To be very honest, we know very little about the company, apart from its ambition to disrupt the 3D Printing industry with an innovative process to 3D Print Metal parts. Indeed the company never published any PR, nor is using any traditional social media tools to present its development. Secrecy seems to be the right word to depict the strategy of communication chosen by the directors.
The lack of social media communication could be justified while the company is working on its patents. What is very surprising is to discover that the Velo3d.com website has expired. Connection to www.velo3d.com is returing this message:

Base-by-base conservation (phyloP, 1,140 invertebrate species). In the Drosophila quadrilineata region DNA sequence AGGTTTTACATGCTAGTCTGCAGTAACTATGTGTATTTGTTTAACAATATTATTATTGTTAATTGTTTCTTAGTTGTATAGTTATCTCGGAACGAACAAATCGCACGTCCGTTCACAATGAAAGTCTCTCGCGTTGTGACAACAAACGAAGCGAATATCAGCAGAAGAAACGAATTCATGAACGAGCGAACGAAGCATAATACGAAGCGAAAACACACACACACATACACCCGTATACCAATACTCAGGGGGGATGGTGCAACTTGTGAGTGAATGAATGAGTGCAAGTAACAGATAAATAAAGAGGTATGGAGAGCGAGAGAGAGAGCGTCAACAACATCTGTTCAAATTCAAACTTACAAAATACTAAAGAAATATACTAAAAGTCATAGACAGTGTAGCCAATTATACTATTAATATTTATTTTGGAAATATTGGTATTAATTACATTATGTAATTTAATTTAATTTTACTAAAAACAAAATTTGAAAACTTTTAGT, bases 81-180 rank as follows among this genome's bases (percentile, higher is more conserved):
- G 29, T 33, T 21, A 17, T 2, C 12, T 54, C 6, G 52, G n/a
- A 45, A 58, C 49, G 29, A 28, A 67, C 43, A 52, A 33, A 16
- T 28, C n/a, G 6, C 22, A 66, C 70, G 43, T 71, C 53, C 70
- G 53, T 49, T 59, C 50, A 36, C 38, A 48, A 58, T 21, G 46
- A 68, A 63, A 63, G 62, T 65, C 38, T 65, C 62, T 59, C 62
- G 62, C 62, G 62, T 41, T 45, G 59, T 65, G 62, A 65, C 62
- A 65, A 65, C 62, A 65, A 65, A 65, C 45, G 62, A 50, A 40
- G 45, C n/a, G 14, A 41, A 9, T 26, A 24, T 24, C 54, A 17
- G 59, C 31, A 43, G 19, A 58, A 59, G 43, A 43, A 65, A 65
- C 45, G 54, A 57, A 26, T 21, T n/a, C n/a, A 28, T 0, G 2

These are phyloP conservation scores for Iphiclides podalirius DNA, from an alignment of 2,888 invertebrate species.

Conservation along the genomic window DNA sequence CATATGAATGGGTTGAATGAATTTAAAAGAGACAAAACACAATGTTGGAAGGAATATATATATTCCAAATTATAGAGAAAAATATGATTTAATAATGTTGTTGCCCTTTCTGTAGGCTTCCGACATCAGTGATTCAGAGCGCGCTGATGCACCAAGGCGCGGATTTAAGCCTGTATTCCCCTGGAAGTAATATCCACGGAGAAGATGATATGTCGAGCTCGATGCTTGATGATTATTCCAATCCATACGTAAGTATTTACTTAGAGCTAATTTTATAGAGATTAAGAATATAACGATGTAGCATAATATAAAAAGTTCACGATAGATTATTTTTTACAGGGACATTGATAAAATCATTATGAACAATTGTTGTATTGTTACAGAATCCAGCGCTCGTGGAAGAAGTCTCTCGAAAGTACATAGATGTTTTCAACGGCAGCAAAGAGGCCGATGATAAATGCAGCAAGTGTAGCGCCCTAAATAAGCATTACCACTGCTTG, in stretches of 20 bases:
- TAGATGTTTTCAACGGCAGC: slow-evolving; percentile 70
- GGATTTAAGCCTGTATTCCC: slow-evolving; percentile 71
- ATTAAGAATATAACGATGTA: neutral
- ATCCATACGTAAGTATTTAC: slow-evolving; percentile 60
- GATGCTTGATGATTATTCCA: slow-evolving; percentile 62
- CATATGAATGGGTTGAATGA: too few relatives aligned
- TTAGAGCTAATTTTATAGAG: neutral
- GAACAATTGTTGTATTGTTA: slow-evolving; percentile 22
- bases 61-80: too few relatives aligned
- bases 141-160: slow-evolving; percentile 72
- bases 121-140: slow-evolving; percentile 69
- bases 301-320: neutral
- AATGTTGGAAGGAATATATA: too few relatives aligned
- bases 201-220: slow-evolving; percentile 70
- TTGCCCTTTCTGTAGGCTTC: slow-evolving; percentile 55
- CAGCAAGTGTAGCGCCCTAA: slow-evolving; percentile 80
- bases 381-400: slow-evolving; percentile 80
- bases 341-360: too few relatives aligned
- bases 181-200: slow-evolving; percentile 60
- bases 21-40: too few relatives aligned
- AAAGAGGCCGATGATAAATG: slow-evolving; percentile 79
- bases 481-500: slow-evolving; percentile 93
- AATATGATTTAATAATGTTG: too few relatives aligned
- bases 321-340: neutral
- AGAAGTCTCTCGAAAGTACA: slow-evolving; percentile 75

How come a $22M funded company could forget to renew its domain name or omit to pay for its hosting provider?
A founding team with strong connections to the Series A investors
We only heard about the June 2015 capital raising via a SEC filing. The document provide the names for the four directors, Benny Muller, Erel Milshtein, Shochet Ofer and Sven Strohband.
Benny Muller, the current CEO, was an investor at Khosla Ventures between 2012 and 2014. Benny graduated from the Jerusalem University in Physics. He is also an Electrical Engineering (communications) graduate from the Technion in Israel. He has more than 70 published patent applications as well as more than 15 granted patents. He spent 5 years at First Solar and one year at Solyndra. Benny Buller started his career in Israel in the Technology unit of the intelligence forces. His sense for secrecy might have been developed during his time in the intelligence forces. He seems to be an expert in Burst and Bubble, since he gave a talk, in January 2015 entitled: ““Reality, hype and trends in 3D printing”.